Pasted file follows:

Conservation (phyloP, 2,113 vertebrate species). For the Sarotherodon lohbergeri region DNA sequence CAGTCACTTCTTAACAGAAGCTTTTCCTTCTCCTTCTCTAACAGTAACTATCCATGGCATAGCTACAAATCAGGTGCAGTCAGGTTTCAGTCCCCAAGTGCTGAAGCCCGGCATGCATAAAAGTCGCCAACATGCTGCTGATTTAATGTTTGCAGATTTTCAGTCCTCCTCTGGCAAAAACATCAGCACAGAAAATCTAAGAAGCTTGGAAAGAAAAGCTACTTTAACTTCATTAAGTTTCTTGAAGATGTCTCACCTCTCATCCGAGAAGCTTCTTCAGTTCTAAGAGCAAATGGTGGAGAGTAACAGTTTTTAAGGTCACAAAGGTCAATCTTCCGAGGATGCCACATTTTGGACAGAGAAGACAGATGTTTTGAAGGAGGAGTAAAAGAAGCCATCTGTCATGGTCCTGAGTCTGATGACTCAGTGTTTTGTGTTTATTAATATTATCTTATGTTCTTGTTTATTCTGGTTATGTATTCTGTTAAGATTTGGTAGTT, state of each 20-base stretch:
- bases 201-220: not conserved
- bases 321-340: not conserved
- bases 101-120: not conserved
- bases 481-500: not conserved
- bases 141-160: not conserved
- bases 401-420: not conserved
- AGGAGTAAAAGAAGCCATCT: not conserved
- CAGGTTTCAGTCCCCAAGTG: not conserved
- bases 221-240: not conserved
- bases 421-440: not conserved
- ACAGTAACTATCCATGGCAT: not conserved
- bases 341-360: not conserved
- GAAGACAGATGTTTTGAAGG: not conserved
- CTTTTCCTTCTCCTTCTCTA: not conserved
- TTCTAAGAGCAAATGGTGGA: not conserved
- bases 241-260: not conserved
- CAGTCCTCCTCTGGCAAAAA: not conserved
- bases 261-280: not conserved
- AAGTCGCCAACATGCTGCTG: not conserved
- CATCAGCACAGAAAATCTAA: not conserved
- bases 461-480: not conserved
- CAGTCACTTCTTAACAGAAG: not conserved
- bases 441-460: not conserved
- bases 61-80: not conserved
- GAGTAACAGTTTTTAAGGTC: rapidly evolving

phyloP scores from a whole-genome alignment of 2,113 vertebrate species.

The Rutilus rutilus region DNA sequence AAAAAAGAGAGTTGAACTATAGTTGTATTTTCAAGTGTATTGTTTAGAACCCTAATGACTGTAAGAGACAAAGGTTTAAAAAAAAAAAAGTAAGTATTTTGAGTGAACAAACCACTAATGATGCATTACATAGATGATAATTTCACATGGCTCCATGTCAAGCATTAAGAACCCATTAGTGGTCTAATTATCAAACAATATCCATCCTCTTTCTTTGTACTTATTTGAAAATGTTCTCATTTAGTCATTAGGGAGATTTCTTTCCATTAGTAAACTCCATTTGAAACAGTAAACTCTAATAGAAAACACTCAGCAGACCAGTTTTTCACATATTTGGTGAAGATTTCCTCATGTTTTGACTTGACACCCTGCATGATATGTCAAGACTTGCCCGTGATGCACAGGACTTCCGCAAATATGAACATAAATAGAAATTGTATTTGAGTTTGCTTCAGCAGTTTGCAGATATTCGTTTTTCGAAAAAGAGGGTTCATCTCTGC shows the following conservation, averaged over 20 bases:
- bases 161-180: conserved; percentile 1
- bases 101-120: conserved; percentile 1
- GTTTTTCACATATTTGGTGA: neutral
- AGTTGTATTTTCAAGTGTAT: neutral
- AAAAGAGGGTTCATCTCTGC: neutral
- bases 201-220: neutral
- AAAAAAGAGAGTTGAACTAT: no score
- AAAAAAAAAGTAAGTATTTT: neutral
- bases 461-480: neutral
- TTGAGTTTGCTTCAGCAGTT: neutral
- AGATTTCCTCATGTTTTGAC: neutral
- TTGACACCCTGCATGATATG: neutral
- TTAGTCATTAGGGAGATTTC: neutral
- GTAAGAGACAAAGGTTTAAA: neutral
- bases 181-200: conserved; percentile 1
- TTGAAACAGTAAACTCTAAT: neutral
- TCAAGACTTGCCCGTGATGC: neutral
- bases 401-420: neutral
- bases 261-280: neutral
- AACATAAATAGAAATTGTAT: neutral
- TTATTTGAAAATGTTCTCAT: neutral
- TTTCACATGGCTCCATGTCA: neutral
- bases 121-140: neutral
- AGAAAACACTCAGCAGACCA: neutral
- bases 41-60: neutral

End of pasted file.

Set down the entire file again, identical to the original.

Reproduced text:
Conservation (phyloP, 2,113 vertebrate species). For the Sarotherodon lohbergeri region DNA sequence CAGTCACTTCTTAACAGAAGCTTTTCCTTCTCCTTCTCTAACAGTAACTATCCATGGCATAGCTACAAATCAGGTGCAGTCAGGTTTCAGTCCCCAAGTGCTGAAGCCCGGCATGCATAAAAGTCGCCAACATGCTGCTGATTTAATGTTTGCAGATTTTCAGTCCTCCTCTGGCAAAAACATCAGCACAGAAAATCTAAGAAGCTTGGAAAGAAAAGCTACTTTAACTTCATTAAGTTTCTTGAAGATGTCTCACCTCTCATCCGAGAAGCTTCTTCAGTTCTAAGAGCAAATGGTGGAGAGTAACAGTTTTTAAGGTCACAAAGGTCAATCTTCCGAGGATGCCACATTTTGGACAGAGAAGACAGATGTTTTGAAGGAGGAGTAAAAGAAGCCATCTGTCATGGTCCTGAGTCTGATGACTCAGTGTTTTGTGTTTATTAATATTATCTTATGTTCTTGTTTATTCTGGTTATGTATTCTGTTAAGATTTGGTAGTT, state of each 20-base stretch:
- bases 201-220: not conserved
- bases 321-340: not conserved
- bases 101-120: not conserved
- bases 481-500: not conserved
- bases 141-160: not conserved
- bases 401-420: not conserved
- AGGAGTAAAAGAAGCCATCT: not conserved
- CAGGTTTCAGTCCCCAAGTG: not conserved
- bases 221-240: not conserved
- bases 421-440: not conserved
- ACAGTAACTATCCATGGCAT: not conserved
- bases 341-360: not conserved
- GAAGACAGATGTTTTGAAGG: not conserved
- CTTTTCCTTCTCCTTCTCTA: not conserved
- TTCTAAGAGCAAATGGTGGA: not conserved
- bases 241-260: not conserved
- CAGTCCTCCTCTGGCAAAAA: not conserved
- bases 261-280: not conserved
- AAGTCGCCAACATGCTGCTG: not conserved
- CATCAGCACAGAAAATCTAA: not conserved
- bases 461-480: not conserved
- CAGTCACTTCTTAACAGAAG: not conserved
- bases 441-460: not conserved
- bases 61-80: not conserved
- GAGTAACAGTTTTTAAGGTC: rapidly evolving

phyloP scores from a whole-genome alignment of 2,113 vertebrate species.

The Rutilus rutilus region DNA sequence AAAAAAGAGAGTTGAACTATAGTTGTATTTTCAAGTGTATTGTTTAGAACCCTAATGACTGTAAGAGACAAAGGTTTAAAAAAAAAAAAGTAAGTATTTTGAGTGAACAAACCACTAATGATGCATTACATAGATGATAATTTCACATGGCTCCATGTCAAGCATTAAGAACCCATTAGTGGTCTAATTATCAAACAATATCCATCCTCTTTCTTTGTACTTATTTGAAAATGTTCTCATTTAGTCATTAGGGAGATTTCTTTCCATTAGTAAACTCCATTTGAAACAGTAAACTCTAATAGAAAACACTCAGCAGACCAGTTTTTCACATATTTGGTGAAGATTTCCTCATGTTTTGACTTGACACCCTGCATGATATGTCAAGACTTGCCCGTGATGCACAGGACTTCCGCAAATATGAACATAAATAGAAATTGTATTTGAGTTTGCTTCAGCAGTTTGCAGATATTCGTTTTTCGAAAAAGAGGGTTCATCTCTGC shows the following conservation, averaged over 20 bases:
- bases 161-180: conserved; percentile 1
- bases 101-120: conserved; percentile 1
- GTTTTTCACATATTTGGTGA: neutral
- AGTTGTATTTTCAAGTGTAT: neutral
- AAAAGAGGGTTCATCTCTGC: neutral
- bases 201-220: neutral
- AAAAAAGAGAGTTGAACTAT: no score
- AAAAAAAAAGTAAGTATTTT: neutral
- bases 461-480: neutral
- TTGAGTTTGCTTCAGCAGTT: neutral
- AGATTTCCTCATGTTTTGAC: neutral
- TTGACACCCTGCATGATATG: neutral
- TTAGTCATTAGGGAGATTTC: neutral
- GTAAGAGACAAAGGTTTAAA: neutral
- bases 181-200: conserved; percentile 1
- TTGAAACAGTAAACTCTAAT: neutral
- TCAAGACTTGCCCGTGATGC: neutral
- bases 401-420: neutral
- bases 261-280: neutral
- AACATAAATAGAAATTGTAT: neutral
- TTATTTGAAAATGTTCTCAT: neutral
- TTTCACATGGCTCCATGTCA: neutral
- bases 121-140: neutral
- AGAAAACACTCAGCAGACCA: neutral
- bases 41-60: neutral